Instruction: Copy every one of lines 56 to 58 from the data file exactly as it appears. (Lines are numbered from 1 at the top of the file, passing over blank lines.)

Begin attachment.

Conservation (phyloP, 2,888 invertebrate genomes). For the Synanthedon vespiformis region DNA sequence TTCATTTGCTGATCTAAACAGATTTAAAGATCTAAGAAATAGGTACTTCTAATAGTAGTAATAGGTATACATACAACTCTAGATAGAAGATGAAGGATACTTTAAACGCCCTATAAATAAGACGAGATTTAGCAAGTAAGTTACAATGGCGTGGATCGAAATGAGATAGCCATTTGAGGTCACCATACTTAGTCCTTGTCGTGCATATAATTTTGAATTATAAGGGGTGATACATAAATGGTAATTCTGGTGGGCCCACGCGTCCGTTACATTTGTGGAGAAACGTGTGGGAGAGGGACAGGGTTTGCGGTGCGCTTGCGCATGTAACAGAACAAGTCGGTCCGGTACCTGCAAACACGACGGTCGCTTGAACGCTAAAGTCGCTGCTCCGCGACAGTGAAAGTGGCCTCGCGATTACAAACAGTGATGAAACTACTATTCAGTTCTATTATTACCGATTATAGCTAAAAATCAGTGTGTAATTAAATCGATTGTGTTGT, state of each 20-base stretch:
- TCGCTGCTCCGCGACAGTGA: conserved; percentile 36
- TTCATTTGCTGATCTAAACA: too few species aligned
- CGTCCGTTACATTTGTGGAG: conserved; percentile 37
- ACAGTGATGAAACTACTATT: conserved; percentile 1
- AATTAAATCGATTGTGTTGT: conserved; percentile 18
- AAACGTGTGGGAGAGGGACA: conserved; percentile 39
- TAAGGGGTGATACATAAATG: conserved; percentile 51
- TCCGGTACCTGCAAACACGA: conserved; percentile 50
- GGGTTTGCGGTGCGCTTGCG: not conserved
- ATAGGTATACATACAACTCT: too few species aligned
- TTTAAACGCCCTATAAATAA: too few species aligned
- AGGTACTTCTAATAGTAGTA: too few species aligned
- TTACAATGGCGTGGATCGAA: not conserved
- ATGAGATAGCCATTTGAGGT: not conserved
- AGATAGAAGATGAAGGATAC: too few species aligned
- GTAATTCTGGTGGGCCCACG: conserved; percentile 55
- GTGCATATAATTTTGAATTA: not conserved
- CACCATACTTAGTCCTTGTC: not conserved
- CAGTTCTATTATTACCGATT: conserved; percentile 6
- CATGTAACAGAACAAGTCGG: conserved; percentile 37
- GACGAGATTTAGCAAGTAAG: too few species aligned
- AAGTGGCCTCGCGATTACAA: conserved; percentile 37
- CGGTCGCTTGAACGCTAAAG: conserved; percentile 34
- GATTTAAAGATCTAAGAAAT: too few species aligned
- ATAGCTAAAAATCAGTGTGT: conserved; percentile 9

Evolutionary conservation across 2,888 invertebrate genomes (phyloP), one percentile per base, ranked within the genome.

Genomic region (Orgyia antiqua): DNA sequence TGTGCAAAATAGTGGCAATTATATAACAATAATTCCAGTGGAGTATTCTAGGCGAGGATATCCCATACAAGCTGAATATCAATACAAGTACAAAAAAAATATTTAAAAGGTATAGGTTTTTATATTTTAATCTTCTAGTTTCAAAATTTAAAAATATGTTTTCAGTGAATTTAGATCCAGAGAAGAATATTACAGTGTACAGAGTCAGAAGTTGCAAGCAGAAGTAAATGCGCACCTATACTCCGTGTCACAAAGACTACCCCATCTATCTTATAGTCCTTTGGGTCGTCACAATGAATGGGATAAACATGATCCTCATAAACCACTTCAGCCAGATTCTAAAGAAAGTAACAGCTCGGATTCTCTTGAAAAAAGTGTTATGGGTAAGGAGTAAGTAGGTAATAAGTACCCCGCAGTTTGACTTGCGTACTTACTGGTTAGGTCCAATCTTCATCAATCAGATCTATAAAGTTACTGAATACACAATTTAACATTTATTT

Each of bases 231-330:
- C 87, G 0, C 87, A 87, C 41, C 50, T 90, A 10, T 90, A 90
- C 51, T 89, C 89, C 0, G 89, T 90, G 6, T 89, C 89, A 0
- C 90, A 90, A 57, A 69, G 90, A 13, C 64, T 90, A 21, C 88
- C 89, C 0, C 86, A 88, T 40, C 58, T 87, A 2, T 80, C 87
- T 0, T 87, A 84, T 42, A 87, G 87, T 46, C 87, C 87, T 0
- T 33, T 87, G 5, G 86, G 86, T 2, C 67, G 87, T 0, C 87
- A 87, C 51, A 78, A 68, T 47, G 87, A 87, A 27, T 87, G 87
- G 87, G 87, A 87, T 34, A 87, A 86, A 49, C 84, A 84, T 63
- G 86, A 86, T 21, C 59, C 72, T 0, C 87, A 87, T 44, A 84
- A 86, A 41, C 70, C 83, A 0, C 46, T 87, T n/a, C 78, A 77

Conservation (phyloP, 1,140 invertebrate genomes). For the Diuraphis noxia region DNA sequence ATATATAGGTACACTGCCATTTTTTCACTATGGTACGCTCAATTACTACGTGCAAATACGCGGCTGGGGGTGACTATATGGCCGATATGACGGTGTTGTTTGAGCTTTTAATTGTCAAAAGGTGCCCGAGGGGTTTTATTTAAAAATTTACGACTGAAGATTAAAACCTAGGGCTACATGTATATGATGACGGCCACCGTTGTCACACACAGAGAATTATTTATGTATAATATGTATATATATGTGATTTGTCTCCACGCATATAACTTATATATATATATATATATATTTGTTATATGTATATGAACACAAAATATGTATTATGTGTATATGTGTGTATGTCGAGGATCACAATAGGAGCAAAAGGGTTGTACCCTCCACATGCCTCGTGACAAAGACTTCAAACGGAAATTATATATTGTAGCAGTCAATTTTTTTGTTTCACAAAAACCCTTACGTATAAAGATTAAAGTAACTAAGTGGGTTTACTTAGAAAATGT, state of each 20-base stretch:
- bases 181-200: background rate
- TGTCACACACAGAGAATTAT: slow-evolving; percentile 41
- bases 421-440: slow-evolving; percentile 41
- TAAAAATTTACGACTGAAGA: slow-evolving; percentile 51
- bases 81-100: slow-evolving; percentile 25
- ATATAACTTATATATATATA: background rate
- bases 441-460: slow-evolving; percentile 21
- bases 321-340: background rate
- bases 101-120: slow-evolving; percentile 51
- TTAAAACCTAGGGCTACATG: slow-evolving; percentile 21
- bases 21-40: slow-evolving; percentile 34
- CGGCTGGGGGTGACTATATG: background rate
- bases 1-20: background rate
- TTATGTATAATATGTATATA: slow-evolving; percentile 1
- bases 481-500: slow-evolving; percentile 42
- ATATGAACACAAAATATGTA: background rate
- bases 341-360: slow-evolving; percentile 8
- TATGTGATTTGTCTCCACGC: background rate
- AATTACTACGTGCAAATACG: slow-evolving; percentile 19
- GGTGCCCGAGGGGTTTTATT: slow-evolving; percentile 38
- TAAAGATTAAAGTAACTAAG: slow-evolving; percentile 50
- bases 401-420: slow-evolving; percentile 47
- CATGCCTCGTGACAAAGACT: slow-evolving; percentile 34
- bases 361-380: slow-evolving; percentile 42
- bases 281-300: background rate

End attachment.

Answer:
- ATATGAACACAAAATATGTA: background rate
- bases 341-360: slow-evolving; percentile 8
- TATGTGATTTGTCTCCACGC: background rate